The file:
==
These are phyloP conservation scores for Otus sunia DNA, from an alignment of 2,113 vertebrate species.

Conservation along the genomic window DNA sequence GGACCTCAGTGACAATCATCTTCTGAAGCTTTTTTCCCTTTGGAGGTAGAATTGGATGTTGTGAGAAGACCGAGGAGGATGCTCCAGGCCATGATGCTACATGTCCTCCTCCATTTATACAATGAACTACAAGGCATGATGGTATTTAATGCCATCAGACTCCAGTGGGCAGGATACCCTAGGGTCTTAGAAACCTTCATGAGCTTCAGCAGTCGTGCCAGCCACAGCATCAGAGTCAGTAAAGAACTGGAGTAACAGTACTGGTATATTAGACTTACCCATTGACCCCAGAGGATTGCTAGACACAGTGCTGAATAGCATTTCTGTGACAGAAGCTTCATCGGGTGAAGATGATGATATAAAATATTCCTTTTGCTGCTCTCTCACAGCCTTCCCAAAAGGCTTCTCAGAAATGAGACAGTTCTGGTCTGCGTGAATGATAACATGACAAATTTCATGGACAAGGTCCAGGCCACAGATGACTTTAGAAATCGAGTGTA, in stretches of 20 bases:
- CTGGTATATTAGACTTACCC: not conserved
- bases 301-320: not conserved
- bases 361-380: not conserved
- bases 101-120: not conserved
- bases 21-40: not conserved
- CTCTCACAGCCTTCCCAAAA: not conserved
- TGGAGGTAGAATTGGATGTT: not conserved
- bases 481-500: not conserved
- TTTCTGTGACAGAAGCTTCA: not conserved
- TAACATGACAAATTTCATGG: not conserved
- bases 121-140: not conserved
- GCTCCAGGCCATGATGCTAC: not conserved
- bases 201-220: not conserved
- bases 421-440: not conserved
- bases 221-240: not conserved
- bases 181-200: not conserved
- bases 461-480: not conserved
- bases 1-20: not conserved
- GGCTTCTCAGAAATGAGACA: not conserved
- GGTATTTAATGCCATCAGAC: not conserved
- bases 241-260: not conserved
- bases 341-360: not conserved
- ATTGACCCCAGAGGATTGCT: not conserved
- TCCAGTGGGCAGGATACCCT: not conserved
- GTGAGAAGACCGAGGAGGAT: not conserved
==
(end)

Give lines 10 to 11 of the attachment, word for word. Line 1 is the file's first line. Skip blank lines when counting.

- bases 481-500: not conserved
- TTTCTGTGACAGAAGCTTCA: not conserved